It was with great sadness I learnt of the death of my friend and most amazing mentor, James Ledward. James played a huge role in the life of Flutewise during all of the years we produced a magazine and I think it is fair to say he taught me virtually everything I know about printing, publishing and marketing.
James studied oboe and conducting at the London College of Music and the Royal Academy of Music and when I first met him he had a flourishing music publishing and printing business in Hove. I was introduced to him by our mutual friend, Simon Hunt, a flute player and publisher. This was over 30 years ago when I was setting up Flutewise. Simon insisted on taking me to the print works in Goldsmid Mews, Farm Road, Hove as he said if I just went there on my own I would never cross the threshold. He was right! It looked like, and was, organised chaos. I met James and his small team - Robin who worked the printing press, Julian who was in charge of cutting and folding and Duncan who did arranging and later typesetting.
This was days before the high technology we have now. Words and music were type set, I used to have to prepare everything using printed out sheets from a type writer and then cut and paste them together in a draft of what I wanted things to look like leaving room for photos and drawings. We used lots of drawings in those days as they were easier to print than photos. Once I produced my draft, James would take over and get it ready on huge negative plates for printing after I had proof read it. Life got a little easier with the arrival of the first Macintosh computer in my life, a Macintosh Plus (it cost £1066 and the following week we had to go back and spend £465 on a hard drive as it was operated by floppy disks - look that one up! - and it took forever to load). We couldn’t afford a laser printer, the first one we bought a few years down the line cost almost £3000, but James was always so generous and would bring his around to my house when a magazine was ready so we could print it all out. The cost of computers was so high all of those years ago and they could do so little compared to today.
The printing press Robin used was an ancient Heidlelberg, it printed from negative plates, most of the world at that time had switched to positive. I’ve got a ‘job bag’ containing these huge A2 metal plates up in my loft of one of the magazines. I remember well Robin and James having to run the press all night on more than one occasion to print music when we had those huge Barbican events in the 90s. Happy days.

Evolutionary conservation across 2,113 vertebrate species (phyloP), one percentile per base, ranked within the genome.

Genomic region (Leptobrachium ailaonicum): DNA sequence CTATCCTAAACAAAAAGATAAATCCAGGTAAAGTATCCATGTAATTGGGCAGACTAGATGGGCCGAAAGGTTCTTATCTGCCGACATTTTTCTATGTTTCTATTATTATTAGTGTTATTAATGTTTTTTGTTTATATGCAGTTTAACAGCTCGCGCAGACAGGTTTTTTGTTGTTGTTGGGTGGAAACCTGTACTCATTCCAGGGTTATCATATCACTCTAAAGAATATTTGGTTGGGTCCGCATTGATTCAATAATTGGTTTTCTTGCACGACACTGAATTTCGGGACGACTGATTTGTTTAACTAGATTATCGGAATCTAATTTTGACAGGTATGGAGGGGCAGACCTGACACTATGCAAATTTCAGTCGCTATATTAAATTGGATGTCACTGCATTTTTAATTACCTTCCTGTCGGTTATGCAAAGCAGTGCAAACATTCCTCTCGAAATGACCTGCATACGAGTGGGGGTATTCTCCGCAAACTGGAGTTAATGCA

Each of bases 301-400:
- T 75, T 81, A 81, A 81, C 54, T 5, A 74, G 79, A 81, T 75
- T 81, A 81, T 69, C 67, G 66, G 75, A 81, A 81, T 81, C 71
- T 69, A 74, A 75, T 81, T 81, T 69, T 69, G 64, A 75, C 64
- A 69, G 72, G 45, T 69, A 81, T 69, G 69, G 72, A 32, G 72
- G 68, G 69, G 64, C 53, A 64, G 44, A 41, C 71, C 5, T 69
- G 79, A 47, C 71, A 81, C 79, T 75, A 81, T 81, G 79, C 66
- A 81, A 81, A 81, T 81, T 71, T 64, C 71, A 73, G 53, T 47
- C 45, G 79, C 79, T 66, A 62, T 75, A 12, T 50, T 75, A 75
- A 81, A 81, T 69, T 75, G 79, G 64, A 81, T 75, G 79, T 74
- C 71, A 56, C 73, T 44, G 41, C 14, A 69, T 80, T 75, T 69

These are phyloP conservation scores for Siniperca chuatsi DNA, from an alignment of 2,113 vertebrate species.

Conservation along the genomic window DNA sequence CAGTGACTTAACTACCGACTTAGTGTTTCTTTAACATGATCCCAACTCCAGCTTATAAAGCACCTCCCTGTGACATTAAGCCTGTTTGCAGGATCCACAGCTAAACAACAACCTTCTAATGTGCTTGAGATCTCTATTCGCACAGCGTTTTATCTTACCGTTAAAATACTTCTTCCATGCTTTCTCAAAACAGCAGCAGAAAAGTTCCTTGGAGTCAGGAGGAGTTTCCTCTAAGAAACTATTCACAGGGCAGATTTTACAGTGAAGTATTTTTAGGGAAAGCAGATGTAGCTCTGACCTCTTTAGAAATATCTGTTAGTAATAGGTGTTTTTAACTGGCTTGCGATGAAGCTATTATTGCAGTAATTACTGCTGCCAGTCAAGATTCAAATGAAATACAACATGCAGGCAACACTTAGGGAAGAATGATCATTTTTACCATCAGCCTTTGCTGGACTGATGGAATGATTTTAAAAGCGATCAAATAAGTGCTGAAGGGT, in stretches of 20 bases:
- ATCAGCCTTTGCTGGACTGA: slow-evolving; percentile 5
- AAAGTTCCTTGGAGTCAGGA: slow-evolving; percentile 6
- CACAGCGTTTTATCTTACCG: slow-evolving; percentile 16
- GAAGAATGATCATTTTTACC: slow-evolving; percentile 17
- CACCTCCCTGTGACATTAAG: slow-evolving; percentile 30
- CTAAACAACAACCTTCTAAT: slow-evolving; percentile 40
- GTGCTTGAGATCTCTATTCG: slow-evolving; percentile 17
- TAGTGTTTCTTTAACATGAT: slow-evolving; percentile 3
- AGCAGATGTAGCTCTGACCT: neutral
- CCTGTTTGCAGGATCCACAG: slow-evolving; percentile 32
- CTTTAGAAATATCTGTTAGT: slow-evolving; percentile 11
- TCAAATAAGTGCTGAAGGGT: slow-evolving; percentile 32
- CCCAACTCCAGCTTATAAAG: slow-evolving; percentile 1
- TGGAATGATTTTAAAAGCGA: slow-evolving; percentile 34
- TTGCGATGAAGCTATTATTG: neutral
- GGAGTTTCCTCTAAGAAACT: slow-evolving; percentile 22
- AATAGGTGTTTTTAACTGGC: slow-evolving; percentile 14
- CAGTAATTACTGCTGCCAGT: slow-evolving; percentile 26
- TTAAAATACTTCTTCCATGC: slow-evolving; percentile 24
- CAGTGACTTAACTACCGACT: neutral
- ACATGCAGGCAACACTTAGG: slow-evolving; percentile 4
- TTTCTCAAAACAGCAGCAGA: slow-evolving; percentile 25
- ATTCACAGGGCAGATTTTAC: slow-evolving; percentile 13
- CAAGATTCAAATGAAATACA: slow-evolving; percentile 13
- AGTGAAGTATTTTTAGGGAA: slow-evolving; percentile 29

There were lots of scary days to in the production of the Flutewise magazine - the day we forgot to put a date on the cover, the time a ‘spot colour’ looked like it hadn’t printed, one time when I opened an inspection copy and found the wrong photos (that was James winding me up with a rogue copy!, the time the Post Office lost an entire print run … I could go on. James gently supported me through it all and each time we produced a magazine I learnt a bit more.
James went on to produce Impact and GScene magazines and he was a leading figure in the Brighton LGBT community, respected and loved by many, he did so much good work.
He was a good friend away from publishing. It was thanks to him we got our beautiful cat Doppy. I remember after an education show in London James was too tired to drive and insisted I took over the wheel of this ancient van. I could’t move the gear stick, it was a stressful and at the same time hilarious journey. I will also never forget the day my husband and I were celebrating a wedding anniversary. I had insisted on having a big party. My husband was not happy, he said no one would come. The very first person to turn up, very early, was James with the biggest bouquet of flowers I have ever seen, he could hardly get them through the door. It was the start of a lovely celebration.
There are so many memories and so much to be grateful for. I was talking to Robin who said he expected James to always be there. We always expected everyone to be there in our lives always, but sadly, this isn’t true. I am just so thankful and happy to have had James in my life, without him I doubt Flutewise magazine would have developed.